Drew C.

Euro style nymphing

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Who does it? I tried briefly on Sunday, couldn't get the feel for it and switched back to an indicator (I was too impatient, I should've stuck with it but my adhd wouldn't allow for it that day). I'm using a 10' 4wt, SA Competition line. I'm guessing I need to do things a little different with my flies, I probably need some that are weighted a little more heavily. I gave it about 30-45 minutes and gave up. I've looked at vids, read books, but again, the comfort level wasn't there.

 

For the future I have a 11' 3wt cts on the way (who know when it will arrive due to complications from the chinese virus but that is what it is at this point). That s/b a nice stick for that. The 10' 4wt (fished with a 6wt line) is a pleasure to fish with so far. 

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Drew

 

It is very very different to indicator nymphing. Much shorter range for starters.

 

Takes are felt or you see line do something different.

 

You don’t use any fly line.

 

It is difficult to do in water deeper than three feet. Not easy to do in flat water  as you need to be very close to the fish.

 

Not easy if you have a strong downstream wind.

 

Stick with it it is a learned skill and will take a little time to master.

 

You will need to adjust the weight of your nymphs to balance out with water depth and current speed.

 

You can do this by varying size of tungsten bead or wire.

 

Your point fly should be ticking bottom. You will soon get the hang of it if fishing in a nice bubbly run that you know holds a lot of fish.

 

It is a deadly way to fish.

 

mike

 

 

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29 mins ago, Mike Oliver said:

Drew

 

It is very very different to indicator nymphing. Much shorter range for starters.

 

Takes are felt or you see line do something different.

 

You don’t use any fly line.

 

It is difficult to do in water deeper than three feet. Not easy to do in flat water  as you need to be very close to the fish.

 

Not easy if you have a strong downstream wind.

 

Stick with it it is a learned skill and will take a little time to master.

 

You will need to adjust the weight of your nymphs to balance out with water depth and current speed.

 

You can do this by varying size of tungsten bead or wire.

 

Your point fly should be ticking bottom. You will soon get the hang of it if fishing in a nice bubbly run that you know holds a lot of fish.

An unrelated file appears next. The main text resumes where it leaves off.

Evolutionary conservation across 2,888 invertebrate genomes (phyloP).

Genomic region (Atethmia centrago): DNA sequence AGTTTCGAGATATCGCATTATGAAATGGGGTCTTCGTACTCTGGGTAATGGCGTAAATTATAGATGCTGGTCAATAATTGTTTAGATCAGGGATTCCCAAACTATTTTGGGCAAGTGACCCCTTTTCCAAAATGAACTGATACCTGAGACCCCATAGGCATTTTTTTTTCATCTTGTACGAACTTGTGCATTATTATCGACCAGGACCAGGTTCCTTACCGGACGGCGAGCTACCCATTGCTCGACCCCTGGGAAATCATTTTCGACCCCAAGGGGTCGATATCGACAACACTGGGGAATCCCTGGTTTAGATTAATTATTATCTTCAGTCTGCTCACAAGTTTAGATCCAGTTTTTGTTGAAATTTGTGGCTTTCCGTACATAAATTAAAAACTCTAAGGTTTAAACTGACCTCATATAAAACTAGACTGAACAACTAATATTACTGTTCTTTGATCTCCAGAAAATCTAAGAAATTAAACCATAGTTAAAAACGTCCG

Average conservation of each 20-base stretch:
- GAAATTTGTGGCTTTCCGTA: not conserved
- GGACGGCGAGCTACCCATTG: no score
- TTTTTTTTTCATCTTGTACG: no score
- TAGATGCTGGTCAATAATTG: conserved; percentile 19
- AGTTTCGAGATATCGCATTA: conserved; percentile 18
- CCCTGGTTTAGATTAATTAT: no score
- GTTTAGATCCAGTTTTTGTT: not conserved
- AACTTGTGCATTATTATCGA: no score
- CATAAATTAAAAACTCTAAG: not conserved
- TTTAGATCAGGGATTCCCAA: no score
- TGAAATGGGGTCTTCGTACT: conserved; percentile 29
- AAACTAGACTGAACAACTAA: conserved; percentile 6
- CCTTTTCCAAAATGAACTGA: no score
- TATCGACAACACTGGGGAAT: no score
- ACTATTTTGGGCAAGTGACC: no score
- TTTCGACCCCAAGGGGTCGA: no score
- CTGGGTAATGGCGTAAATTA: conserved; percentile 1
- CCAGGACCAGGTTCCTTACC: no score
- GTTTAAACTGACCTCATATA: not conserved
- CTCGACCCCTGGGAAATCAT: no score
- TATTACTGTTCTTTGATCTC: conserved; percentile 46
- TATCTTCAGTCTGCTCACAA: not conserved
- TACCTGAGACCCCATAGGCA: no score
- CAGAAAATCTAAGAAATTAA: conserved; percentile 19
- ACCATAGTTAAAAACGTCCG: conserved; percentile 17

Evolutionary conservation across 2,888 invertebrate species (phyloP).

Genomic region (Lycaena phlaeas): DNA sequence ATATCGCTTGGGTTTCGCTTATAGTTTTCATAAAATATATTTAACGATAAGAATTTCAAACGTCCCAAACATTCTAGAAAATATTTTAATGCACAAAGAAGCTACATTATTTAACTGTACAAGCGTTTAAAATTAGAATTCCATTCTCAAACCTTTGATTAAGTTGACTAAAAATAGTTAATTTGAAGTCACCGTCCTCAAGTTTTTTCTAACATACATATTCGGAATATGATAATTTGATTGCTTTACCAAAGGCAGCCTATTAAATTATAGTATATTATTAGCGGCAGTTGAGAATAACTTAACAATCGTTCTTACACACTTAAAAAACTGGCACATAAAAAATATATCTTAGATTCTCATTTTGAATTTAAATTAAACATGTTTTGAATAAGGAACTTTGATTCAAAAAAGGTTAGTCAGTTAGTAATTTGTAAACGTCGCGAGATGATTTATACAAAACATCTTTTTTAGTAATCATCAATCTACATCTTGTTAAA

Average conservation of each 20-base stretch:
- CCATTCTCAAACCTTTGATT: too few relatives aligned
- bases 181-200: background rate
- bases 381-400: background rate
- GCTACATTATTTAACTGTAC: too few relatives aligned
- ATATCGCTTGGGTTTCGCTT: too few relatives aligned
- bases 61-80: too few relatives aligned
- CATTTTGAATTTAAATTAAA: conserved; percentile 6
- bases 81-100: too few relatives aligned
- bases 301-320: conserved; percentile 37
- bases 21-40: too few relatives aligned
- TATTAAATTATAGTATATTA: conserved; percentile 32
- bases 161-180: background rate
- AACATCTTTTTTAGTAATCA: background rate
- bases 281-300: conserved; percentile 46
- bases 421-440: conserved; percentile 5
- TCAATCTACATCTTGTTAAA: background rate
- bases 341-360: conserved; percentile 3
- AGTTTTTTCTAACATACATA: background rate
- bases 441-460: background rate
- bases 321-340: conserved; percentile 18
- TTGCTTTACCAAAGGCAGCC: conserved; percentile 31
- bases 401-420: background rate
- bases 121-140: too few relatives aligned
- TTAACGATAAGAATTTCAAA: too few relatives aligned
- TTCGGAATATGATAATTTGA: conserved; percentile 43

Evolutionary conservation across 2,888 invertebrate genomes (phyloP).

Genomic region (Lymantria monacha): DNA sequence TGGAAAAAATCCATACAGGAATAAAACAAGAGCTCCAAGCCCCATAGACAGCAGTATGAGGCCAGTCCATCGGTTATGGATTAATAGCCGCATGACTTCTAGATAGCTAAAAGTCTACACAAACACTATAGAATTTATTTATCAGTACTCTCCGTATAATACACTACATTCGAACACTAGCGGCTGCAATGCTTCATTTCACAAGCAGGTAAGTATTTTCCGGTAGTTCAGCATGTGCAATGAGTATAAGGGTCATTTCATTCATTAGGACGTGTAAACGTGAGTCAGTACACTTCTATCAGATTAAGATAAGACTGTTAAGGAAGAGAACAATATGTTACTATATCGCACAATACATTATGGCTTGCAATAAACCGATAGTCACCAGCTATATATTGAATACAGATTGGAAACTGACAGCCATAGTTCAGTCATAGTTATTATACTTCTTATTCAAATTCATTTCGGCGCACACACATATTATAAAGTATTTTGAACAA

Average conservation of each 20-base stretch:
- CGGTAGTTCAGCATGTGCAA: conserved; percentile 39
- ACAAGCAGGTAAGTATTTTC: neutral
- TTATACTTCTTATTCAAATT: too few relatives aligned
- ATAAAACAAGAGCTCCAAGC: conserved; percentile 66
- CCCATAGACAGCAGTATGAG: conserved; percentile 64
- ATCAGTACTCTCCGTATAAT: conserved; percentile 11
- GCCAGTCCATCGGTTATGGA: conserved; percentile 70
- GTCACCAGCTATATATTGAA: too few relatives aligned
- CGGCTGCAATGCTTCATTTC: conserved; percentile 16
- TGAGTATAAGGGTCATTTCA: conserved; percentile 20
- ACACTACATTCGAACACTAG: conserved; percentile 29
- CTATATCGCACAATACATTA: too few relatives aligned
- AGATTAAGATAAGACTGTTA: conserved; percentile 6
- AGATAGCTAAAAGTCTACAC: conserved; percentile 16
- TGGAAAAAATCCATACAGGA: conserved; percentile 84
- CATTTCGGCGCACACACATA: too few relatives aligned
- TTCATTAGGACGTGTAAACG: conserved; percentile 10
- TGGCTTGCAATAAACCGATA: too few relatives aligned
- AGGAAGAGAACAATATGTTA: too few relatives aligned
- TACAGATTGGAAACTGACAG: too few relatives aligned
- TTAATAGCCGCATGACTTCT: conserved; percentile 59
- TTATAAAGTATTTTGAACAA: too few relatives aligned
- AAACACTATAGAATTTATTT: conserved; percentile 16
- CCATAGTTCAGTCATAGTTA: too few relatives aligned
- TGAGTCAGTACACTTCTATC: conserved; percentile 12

It is a deadly way to fish.

 

mike

 

 

I wasn't necessarily expecting to get it right away, i also wasn't expecting to look like a monkey trying to screw a football either....

 

I also made the mistake of going to a walk-in spot (not a long walk tho) and not taking my spool with the flyline with me just in case. I stubbornly told myself it was 'euro' or nothing. After 30 minutes of struggling I said screw it and walked back and swapped out spools, switching to a full line. I proceeded to have a very good day after that.

 

Right now, I need some heavier flies I guess. That's easily fixable, I will be tying some today since I'm off. Going forward I will carry both spools with me and try and dedicate a little time each time that I'm out and see if I can get it to work for me.

 

I will say that overall I am very happy with my freshwater experience so far. I decided to try it last fall with the collapse of our shore-based fisheries here in the NE. I've found it interesting, challenging and a good bit of fun. I'm not questioning myself on why I didn't try it earlier.

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Drew

 

You will get it down soon enough. It is a bit weird but also a lot of fun. Really deadly on Grayling which allow you to get much closer to them.

Light feet and stealth help a great deal.

 

Leaving your plastic fly line at home will help to. Bit like leaving the spin rod at home effect on the learning curve.

 

Mikey

 

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18 mins ago, Mike Oliver said:

Drew

 

You will get it down soon enough. It is a bit weird but also a lot of fun. Really deadly on Grayling which allow you to get much closer to them.

Light feet and stealth help a great deal.

 

Leaving your plastic fly line at home will help to. Bit like leaving the spin rod at home effect on the learning curve.

 

Mikey

 

That's how I learned to flyfish - i left the spin tackle home. I'm not sure I'm at that point on the trout side yet. I obviously have a ton of stuff to learn there. At this point, I'm learning no matter what I do.

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Haven’t done it myself but have a friend who fishes Montana and Idaho a ton and he raves about it.

It seems very rod, leader and fly specific based on the conversation we’d had regarding his fishing this technique.

There are some good YouTube videos on it that you might want to check out if you haven’t already.

SF

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I started Euro/Czech/Tightline nymphing last season on the advice from a friend who guides.  Once you get the hang of it you'll catch fish year round. If you picture the nymph as bucktailing you'll get the hang of it much quicker. I picked up a 10ft 3wt Orvis Clearwater.